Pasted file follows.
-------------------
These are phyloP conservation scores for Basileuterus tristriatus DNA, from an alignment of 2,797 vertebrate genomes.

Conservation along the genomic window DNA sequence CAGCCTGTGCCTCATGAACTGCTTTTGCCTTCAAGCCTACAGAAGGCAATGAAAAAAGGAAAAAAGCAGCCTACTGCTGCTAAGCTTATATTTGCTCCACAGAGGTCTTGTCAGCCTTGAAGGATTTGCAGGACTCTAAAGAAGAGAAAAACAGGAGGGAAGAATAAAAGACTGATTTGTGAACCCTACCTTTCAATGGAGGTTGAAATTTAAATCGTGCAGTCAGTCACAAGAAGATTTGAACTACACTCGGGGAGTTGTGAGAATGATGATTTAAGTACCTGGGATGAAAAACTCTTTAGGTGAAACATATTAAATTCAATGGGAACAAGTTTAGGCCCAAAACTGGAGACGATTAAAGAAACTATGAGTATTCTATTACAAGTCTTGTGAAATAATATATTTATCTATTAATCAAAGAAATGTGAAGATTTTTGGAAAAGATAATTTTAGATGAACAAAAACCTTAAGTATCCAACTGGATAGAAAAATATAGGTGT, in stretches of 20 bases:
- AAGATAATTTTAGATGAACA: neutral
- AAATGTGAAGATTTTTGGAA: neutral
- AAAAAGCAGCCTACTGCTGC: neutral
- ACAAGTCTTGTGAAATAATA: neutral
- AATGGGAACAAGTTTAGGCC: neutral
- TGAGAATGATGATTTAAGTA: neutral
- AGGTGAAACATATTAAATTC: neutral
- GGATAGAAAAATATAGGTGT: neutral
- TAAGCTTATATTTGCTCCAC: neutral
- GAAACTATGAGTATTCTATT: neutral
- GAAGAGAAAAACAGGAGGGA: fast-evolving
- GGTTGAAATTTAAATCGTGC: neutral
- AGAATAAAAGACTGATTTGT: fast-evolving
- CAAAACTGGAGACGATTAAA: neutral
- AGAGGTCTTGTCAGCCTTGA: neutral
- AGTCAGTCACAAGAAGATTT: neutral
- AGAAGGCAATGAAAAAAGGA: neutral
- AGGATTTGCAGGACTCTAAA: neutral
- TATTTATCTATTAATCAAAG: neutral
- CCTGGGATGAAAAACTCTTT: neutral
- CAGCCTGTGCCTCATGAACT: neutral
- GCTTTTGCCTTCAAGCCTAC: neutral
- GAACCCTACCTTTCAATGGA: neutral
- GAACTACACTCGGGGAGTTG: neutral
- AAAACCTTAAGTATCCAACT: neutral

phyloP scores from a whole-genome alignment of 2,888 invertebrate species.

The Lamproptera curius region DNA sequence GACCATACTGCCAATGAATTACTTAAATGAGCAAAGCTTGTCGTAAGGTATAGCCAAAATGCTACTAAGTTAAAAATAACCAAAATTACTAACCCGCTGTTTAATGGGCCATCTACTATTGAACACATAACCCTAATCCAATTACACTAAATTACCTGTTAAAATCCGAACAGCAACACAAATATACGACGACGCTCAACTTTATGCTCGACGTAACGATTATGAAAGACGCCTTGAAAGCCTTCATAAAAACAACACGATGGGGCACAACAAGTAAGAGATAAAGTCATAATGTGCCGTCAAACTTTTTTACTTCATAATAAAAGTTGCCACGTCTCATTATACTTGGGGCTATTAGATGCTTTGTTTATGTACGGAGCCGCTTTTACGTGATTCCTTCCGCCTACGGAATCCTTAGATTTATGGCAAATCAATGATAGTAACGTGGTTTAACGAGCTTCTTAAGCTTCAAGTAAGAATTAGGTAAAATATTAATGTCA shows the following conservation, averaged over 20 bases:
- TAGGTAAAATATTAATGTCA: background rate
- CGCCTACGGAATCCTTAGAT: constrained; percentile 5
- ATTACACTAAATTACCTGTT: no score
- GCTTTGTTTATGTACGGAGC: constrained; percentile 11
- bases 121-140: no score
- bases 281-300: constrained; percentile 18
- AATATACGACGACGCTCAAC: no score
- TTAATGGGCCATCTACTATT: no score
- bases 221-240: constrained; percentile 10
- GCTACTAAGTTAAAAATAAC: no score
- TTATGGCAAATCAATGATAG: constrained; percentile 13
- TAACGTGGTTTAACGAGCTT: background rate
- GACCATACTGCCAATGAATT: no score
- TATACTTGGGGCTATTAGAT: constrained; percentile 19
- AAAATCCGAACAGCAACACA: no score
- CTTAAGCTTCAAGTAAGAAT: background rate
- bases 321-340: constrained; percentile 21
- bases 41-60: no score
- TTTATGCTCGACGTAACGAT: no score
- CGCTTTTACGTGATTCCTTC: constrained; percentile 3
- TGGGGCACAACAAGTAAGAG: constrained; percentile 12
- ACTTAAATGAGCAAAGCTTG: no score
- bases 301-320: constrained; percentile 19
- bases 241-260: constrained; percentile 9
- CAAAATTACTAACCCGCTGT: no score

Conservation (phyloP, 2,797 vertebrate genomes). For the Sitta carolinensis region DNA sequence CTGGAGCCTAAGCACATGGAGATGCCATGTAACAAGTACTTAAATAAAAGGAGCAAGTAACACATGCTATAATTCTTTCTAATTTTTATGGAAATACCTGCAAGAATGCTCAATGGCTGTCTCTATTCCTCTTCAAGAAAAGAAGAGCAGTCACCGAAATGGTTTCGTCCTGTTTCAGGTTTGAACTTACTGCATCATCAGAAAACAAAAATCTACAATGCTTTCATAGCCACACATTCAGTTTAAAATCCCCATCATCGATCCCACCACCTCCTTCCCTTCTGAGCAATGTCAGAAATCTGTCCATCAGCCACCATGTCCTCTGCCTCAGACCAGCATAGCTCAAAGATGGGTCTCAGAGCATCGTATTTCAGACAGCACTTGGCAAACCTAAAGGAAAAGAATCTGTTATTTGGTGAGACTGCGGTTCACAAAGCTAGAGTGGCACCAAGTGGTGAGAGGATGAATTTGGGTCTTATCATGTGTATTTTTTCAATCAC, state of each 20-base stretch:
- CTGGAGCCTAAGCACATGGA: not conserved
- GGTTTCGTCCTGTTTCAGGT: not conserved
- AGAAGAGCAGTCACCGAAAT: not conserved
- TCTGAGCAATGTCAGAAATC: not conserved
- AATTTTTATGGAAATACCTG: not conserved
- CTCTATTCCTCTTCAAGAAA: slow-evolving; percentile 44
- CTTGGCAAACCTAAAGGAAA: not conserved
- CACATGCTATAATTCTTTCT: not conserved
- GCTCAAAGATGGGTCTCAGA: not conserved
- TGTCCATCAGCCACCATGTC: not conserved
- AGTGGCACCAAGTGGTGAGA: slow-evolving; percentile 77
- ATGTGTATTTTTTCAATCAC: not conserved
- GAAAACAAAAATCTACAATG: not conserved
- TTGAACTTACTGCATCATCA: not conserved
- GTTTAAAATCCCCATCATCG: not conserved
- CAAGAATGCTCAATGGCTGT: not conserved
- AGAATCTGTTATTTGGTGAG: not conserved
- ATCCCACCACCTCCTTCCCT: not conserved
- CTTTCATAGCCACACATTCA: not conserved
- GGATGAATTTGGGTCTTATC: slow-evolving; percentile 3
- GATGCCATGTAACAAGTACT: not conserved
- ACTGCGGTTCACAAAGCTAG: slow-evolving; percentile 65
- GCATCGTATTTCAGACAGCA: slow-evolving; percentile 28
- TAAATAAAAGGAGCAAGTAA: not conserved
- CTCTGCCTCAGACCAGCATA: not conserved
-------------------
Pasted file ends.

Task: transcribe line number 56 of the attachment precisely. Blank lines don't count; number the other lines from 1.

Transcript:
- CTGGAGCCTAAGCACATGGA: not conserved